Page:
Actually, I think you're remembering my Dragon articles -- I'm not sure that Anand has done much with Dragon in recent years. I've got a copy and a microphone to use with it, and now I just need to spend some time testing....
  • gwolfman - Monday, July 8, 2013 - link

    Yeah, I Sounds great, I'm looking forward to it.
  • damonlynch - Wednesday, July 3, 2013 - link

    I've been using the Kinesis keyboard since the mid-1990s. Like others my first model was pre-USB, and for about 10 years now I have the same model reviewed. I love it! I find the keyboard macros are helpful for things like my name (mapped to Shift+Backspace), my email address, website etc.

    The only maintenance aspect of the keyboard that is required after long-term use is to occasionally replace the foam pads. Those pads really make a difference if you are like me and rest your arms on the palm rest when not typing.

    The other thing to be aware of is USB 3.0. Kinesis write (grammatical error included) "Advantage keyboard’s currently do not work with Intel based USB 3.0 ports on Windows 7 operating systems. The Advantage however will work with Intel based USB 3.0 ports with other operating systems, including Windows 8, Mac & Linux. The Advantage should work with most other non-Intel USB 3.0 chipset manufacturers and Windows 7."
  • 7amood - Wednesday, July 3, 2013 - link

    Hello Jarred, Get an A4Tech A-Shape keyboard for a review and make sure it is not a slim model. You will enjoy the most comfortable ergonomic typing on a standard keyboard layout. There is no learning curve, you just put your hands and start typing. Your hands will give you the happiest feedback you'll ever get from typing on a keyboard ever. I used one for years 10 years before I had the courage to retire it and get a normal mechanical keyboard (Logitech). I would love to hear your thoughts about it.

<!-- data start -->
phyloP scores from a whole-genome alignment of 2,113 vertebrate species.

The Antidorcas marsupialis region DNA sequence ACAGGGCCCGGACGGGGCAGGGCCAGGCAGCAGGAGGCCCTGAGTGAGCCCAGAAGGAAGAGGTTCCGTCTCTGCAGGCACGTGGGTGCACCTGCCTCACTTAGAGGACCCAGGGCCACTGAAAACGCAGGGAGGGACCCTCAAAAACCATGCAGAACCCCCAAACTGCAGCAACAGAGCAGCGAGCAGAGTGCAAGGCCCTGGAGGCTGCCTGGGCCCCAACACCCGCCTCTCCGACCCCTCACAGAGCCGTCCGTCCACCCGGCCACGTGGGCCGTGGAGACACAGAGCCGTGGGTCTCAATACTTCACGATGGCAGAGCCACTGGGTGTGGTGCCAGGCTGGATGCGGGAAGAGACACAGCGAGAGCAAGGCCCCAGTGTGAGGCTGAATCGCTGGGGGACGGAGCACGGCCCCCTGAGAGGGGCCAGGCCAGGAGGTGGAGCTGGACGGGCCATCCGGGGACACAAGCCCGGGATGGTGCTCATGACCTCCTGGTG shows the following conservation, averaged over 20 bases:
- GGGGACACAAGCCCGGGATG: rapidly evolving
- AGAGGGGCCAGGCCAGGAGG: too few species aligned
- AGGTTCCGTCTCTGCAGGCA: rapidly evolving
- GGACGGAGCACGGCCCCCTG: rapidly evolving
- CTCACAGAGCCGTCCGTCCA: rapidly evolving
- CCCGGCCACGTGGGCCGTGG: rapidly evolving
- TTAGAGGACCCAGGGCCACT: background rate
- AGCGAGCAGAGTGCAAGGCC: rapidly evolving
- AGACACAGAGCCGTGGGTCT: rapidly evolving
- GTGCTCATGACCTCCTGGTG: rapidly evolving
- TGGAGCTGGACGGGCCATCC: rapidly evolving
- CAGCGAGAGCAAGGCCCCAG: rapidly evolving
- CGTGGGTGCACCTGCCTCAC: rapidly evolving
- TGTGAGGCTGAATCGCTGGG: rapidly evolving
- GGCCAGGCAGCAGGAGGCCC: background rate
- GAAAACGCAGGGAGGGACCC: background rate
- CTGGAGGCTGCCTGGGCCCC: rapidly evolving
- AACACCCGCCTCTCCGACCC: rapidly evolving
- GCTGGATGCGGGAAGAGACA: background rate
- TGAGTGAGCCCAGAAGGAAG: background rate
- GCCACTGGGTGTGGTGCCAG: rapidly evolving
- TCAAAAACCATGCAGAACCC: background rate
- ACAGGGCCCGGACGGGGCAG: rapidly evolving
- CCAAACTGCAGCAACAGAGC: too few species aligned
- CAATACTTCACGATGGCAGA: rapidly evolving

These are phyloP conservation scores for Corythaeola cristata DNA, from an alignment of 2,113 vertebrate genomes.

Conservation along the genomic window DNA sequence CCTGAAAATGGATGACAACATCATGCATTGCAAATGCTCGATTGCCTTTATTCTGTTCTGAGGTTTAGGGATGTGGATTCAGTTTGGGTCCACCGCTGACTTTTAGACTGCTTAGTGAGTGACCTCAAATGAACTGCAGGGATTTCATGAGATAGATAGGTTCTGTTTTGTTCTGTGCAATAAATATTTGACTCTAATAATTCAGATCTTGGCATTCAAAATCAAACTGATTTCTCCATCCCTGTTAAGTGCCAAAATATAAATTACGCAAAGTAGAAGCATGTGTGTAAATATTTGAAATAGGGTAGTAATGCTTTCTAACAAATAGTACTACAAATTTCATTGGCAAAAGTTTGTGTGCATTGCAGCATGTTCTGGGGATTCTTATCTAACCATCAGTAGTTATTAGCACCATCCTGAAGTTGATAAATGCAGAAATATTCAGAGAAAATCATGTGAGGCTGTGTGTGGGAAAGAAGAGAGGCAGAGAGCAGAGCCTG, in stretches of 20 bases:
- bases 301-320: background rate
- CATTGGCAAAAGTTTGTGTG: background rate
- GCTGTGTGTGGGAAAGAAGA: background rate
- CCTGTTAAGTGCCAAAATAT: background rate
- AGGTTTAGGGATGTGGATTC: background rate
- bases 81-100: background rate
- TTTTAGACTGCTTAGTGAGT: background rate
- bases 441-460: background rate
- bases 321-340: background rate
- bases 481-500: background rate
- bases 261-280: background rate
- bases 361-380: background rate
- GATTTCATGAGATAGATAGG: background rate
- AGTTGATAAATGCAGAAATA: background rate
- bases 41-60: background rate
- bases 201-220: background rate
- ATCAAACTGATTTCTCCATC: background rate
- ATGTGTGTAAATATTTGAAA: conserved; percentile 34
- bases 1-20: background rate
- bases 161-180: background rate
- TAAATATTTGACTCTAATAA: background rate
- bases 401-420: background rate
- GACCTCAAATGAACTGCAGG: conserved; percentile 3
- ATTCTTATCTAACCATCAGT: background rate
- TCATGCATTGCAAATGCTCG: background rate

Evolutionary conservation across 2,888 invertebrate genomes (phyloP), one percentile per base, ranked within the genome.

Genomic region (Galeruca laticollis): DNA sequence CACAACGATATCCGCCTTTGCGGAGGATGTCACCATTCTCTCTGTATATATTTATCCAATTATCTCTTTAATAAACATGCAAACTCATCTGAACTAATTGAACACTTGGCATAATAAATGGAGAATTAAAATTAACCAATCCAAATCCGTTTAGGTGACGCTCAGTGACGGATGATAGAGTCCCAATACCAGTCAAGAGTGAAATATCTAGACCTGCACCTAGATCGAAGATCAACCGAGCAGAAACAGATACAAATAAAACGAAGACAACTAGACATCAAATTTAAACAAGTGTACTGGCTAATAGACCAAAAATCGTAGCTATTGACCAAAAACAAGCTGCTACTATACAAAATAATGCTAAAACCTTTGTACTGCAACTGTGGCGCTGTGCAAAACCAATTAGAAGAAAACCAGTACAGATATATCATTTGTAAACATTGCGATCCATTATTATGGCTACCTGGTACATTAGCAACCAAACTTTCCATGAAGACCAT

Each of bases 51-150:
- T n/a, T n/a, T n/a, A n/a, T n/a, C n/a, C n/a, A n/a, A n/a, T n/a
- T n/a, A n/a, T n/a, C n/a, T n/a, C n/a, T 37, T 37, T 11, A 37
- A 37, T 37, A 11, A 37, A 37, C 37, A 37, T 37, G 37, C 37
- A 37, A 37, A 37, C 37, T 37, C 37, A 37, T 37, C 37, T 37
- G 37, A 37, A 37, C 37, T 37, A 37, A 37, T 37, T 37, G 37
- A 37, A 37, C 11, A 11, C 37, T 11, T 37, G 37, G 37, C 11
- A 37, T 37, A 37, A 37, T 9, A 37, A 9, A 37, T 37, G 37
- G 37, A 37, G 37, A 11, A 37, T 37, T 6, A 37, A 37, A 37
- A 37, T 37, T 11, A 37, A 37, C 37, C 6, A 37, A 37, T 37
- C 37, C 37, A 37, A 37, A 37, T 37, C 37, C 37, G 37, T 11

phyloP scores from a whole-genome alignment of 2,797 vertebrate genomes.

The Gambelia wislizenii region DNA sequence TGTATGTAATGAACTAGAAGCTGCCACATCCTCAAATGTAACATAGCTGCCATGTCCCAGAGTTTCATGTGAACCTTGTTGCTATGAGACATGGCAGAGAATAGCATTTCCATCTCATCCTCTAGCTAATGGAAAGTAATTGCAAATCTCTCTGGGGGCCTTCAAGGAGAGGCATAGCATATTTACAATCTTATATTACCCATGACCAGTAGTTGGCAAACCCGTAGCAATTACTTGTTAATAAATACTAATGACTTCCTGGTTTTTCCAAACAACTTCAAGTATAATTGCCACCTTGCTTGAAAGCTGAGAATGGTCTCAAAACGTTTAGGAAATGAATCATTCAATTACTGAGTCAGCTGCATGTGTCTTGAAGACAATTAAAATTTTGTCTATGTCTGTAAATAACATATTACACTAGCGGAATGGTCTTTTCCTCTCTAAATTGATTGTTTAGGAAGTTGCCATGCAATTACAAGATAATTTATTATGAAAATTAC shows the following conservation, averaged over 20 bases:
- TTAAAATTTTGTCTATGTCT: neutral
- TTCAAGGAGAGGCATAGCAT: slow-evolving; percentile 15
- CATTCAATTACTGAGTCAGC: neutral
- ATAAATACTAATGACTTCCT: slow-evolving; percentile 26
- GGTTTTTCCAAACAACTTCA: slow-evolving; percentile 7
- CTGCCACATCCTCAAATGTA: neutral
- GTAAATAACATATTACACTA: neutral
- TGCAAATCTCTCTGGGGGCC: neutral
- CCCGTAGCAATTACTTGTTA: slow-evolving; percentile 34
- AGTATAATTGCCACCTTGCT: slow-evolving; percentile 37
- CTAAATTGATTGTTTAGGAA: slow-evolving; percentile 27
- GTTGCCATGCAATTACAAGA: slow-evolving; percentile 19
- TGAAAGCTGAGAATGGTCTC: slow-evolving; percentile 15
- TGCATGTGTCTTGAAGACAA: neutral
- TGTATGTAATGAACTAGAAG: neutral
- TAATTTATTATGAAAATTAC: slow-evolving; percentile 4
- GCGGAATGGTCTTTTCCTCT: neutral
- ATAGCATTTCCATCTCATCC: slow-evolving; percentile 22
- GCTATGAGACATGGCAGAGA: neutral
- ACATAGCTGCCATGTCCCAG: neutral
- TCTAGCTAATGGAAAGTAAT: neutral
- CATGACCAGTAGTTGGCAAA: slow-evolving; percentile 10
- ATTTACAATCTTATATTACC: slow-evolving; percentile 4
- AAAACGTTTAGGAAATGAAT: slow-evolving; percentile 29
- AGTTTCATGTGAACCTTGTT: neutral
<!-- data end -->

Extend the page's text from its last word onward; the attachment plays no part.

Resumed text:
• flowrush - Thursday, July 4, 2013 - link

    Just a note that the prices on those kb's can be had for a good deal cheaper if you don't buy directly on manufacturer's site. See here - http://search.thehumansolution.com/search?vwcatalo...
  • Azethoth - Saturday, July 6, 2013 - link

    Now I miss my old original white MS Naturals. The silver black ones I replaced them with sucked and I jumped ship to G keys and Logitech. Currently Corsair K-90 with mechanical keys. Its got the lame non split layout and is also spaced closer than I want so lots of double key hits and the keys are twitchy and double tapping a lot.

    My perfect keyboard: I really just want the MS split key layout but with G keys and mechanical keys. (existing inverted T arrow keys and num pad mandatory of course). I would be happy to banish caps lock, insert, num & scroll lock to the bottom of the keyboard. Also textured ESDF keys (with spare WA as well for the sheeple). This hardware remapping sounds good as well.
  • z0phi3l - Monday, July 8, 2013 - link

    Just looking at that thing and my wrists started hurting, not sure why it's called ergonomic, it looks more like a wrist torture device
  • JarredWalton - Tuesday, July 9, 2013 - link

    Don't knock it until you try it. :-p